For over 35 years, Vermont has been a leader in the insurance world, with its legal and regulatory framework creating a thriving captive insurance industry. This was further enhanced by legislation signed by Governor Phil Scott on June 10 to enable InsurTech experimentation and innovation in Vermont. Among other things, the insurance and securities bill (S. 131) creates an InsurTech “sandbox,” which will allow more research and development in this area with specific guidelines.
The regulatory sandbox in S. 131 will provide the flexibility necessary to accommodate new concepts at the same speed as insurance technology develops. It does so by lowering or eliminating the hurdles facing this sector in bringing developments to market amid an insurance regulatory landscape that does not always accommodate such development.
According to Dave Provost, deputy commissioner in the captive division of the State of Vermont’s Department of Financial Regulation, “This law strikes the right balance between consumer protection and innovation. Although companies may be granted temporary relief from certain statutory or regulatory requirements under this program, they will also be subject to enhanced regulatory oversight during the waiver period.”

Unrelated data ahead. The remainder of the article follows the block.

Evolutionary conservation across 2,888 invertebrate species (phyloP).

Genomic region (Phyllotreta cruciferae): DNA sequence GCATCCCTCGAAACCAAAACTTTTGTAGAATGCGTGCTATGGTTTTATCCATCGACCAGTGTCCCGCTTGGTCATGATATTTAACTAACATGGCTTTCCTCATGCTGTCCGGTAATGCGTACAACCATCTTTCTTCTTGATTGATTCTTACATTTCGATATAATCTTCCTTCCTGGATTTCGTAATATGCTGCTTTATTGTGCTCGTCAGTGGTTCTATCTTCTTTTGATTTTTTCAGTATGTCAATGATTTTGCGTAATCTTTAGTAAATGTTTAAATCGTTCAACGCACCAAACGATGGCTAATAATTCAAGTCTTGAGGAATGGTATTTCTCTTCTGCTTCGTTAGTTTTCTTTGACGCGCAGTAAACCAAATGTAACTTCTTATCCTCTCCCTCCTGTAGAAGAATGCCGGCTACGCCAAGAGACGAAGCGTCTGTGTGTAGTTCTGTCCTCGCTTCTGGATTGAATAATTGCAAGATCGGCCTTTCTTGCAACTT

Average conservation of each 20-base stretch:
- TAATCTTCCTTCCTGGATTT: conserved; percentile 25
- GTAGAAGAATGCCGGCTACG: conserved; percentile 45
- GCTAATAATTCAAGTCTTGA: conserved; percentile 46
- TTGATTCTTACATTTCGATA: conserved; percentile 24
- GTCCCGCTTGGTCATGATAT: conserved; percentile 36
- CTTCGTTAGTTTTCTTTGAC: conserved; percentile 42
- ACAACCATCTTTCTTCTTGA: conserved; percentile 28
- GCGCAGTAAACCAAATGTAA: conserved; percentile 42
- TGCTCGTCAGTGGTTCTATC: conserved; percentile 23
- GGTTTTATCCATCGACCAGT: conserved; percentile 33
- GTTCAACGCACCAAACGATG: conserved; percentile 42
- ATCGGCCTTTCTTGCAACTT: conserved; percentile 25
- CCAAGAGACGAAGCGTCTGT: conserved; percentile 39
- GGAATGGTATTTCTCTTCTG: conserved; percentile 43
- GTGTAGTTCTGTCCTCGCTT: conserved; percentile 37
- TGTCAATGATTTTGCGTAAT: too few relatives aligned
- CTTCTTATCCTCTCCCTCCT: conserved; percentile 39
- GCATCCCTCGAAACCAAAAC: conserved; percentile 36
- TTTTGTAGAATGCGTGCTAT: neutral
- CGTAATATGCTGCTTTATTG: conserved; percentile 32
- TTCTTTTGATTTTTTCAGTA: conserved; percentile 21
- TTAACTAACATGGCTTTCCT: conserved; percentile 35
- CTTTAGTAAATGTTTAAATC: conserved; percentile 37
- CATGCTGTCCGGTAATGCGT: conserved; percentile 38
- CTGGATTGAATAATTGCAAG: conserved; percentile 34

However, not everyone will be able to play in the sandbox environment, as eligibility criteria limit the number of clients, and a limited time period for the developers is part of the package. Overall, though, it’s another great step forward.
Last year, in response to an issue created by the Tax Cuts and Jobs Act, Vermont passed legislation that offers an onshore affiliated reinsurance alternative to insurance companies affected by the Base Erosion Anti-Abuse Tax (BEAT) on reinsurance ceded to offshore affiliates. The law facilitates the redomestication of overseas affiliated reinsurance companies (ARCs). Once established in Vermont, affiliated reinsurance companies will be able to avoid the BEAT and the federal excise tax applicable to reinsurance premiums and take advantage of the new lower rates applicable to corporations and Vermont’s cap on premium taxes.
Earlier this year, Commissioner of Financial Regulation Mike Pieciak and Secretary of State Jim Condos signed a memorandum of understanding outlining their collaborative efforts to explore emerging blockchain technology and its use in the digital record-keeping practices of the captive insurance industry. They jointly issued a request for information (RFI) to identify vendors that may work with the state to launch a pilot program allowing new captive insurance companies to register with the Secretary of State using blockchain technology. The pilot program will help the state identify areas where the use of blockchain technology in regulatory and other government business may increase data security and reduce costs for residents and those doing business in Vermont. There were more than 20 submissions, which the department is currently reviewing.
The support of the InsurTech sector, new reinsurance models, and the blockchain pilot program are great examples of Vermont’s openness to technology trials and innovations in the state and Vermont’s awareness that the insurance industry as a whole is ripe for innovation.
Article by: Rich Smith, President, VCIA